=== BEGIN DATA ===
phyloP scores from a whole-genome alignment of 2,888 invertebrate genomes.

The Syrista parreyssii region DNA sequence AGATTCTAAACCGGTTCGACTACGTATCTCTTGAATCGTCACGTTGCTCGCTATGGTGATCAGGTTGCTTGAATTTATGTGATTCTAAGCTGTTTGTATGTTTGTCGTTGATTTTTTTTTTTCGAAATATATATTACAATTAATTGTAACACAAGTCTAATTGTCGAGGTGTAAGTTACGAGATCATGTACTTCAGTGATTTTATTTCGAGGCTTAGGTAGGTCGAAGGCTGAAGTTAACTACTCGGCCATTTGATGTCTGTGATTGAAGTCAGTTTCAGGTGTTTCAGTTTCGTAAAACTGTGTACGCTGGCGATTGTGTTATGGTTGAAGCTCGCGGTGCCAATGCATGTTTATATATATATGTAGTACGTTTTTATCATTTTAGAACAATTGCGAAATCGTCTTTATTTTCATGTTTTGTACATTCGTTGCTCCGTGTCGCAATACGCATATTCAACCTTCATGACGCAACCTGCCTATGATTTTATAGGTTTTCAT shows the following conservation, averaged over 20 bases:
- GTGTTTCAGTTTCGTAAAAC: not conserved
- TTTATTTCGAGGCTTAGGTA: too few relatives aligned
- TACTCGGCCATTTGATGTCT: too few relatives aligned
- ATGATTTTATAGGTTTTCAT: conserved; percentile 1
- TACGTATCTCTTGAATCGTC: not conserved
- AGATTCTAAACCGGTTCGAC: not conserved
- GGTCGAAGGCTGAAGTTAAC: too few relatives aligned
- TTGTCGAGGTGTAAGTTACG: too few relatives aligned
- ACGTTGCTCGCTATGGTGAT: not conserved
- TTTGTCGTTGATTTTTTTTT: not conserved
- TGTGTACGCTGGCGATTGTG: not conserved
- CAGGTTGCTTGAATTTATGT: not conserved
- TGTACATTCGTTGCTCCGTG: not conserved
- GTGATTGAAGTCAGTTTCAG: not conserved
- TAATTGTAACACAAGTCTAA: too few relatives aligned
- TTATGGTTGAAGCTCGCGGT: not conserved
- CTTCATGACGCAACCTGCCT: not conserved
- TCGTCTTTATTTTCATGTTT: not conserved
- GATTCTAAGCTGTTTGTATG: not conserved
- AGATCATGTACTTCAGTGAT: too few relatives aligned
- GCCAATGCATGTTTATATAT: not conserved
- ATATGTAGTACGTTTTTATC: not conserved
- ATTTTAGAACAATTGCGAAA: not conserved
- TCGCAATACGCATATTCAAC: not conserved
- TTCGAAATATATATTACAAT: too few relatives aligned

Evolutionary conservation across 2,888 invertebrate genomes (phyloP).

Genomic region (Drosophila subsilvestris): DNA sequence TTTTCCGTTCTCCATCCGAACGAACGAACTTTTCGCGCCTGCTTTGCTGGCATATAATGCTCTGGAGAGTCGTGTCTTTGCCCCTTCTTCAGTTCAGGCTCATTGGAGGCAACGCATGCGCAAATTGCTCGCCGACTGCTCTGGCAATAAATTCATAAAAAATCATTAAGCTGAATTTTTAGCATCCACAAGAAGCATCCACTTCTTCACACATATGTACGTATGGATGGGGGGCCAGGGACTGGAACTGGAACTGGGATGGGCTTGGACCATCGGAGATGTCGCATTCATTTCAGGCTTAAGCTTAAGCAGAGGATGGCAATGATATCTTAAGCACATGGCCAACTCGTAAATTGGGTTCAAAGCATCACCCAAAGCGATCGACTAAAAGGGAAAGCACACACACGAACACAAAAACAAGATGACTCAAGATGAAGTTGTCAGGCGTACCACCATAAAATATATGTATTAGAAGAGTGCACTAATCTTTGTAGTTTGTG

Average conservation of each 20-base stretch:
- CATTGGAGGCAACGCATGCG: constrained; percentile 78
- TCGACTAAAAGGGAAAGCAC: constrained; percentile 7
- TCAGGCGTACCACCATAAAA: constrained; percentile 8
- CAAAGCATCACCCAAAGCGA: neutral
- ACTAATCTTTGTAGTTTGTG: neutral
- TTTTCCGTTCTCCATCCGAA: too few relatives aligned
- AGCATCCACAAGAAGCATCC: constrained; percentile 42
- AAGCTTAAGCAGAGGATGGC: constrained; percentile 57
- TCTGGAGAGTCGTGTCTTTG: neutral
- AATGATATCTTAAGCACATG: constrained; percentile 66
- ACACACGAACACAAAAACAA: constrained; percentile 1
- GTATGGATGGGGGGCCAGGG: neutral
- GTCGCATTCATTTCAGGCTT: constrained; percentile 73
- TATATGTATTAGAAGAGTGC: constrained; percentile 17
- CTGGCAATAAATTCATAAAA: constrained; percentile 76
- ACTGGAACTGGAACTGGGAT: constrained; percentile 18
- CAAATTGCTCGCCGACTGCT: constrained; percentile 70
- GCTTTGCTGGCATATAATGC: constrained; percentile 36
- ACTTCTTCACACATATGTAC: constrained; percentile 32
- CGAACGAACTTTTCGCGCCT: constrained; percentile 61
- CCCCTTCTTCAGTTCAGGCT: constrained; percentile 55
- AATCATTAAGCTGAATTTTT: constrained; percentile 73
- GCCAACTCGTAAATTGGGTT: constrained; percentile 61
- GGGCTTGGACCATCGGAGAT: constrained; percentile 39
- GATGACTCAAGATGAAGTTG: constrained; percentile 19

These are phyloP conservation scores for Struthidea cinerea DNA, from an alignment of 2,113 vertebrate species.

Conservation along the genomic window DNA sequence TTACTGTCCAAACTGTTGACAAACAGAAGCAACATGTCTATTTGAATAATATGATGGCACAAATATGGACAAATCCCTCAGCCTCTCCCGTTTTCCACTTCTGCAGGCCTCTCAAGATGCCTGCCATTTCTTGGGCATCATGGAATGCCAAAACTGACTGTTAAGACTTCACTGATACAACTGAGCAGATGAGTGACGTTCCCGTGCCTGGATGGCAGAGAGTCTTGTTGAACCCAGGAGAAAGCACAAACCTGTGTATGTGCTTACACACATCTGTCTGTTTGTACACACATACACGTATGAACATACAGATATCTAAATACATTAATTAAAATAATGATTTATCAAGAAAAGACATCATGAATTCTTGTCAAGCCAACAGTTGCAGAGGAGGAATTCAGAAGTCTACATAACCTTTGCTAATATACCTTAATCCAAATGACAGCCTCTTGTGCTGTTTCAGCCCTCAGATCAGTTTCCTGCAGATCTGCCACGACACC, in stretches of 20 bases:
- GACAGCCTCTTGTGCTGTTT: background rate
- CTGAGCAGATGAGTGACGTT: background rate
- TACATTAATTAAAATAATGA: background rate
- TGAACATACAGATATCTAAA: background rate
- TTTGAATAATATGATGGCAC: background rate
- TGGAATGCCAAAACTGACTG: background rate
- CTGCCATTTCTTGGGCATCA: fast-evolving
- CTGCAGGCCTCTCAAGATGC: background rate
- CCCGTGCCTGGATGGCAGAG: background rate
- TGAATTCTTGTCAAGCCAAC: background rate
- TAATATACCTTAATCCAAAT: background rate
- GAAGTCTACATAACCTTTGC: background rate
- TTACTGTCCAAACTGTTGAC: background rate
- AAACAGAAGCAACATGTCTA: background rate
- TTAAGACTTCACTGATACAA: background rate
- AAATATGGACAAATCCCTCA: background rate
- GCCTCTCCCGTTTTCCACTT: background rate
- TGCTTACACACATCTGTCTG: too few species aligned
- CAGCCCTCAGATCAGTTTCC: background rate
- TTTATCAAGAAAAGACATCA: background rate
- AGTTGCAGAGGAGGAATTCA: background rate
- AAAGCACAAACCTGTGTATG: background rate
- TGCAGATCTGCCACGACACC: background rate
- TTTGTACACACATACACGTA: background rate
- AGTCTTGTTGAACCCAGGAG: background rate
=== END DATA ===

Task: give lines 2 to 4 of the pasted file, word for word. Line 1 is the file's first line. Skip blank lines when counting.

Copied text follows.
The Syrista parreyssii region DNA sequence AGATTCTAAACCGGTTCGACTACGTATCTCTTGAATCGTCACGTTGCTCGCTATGGTGATCAGGTTGCTTGAATTTATGTGATTCTAAGCTGTTTGTATGTTTGTCGTTGATTTTTTTTTTTCGAAATATATATTACAATTAATTGTAACACAAGTCTAATTGTCGAGGTGTAAGTTACGAGATCATGTACTTCAGTGATTTTATTTCGAGGCTTAGGTAGGTCGAAGGCTGAAGTTAACTACTCGGCCATTTGATGTCTGTGATTGAAGTCAGTTTCAGGTGTTTCAGTTTCGTAAAACTGTGTACGCTGGCGATTGTGTTATGGTTGAAGCTCGCGGTGCCAATGCATGTTTATATATATATGTAGTACGTTTTTATCATTTTAGAACAATTGCGAAATCGTCTTTATTTTCATGTTTTGTACATTCGTTGCTCCGTGTCGCAATACGCATATTCAACCTTCATGACGCAACCTGCCTATGATTTTATAGGTTTTCAT shows the following conservation, averaged over 20 bases:
- GTGTTTCAGTTTCGTAAAAC: not conserved
- TTTATTTCGAGGCTTAGGTA: too few relatives aligned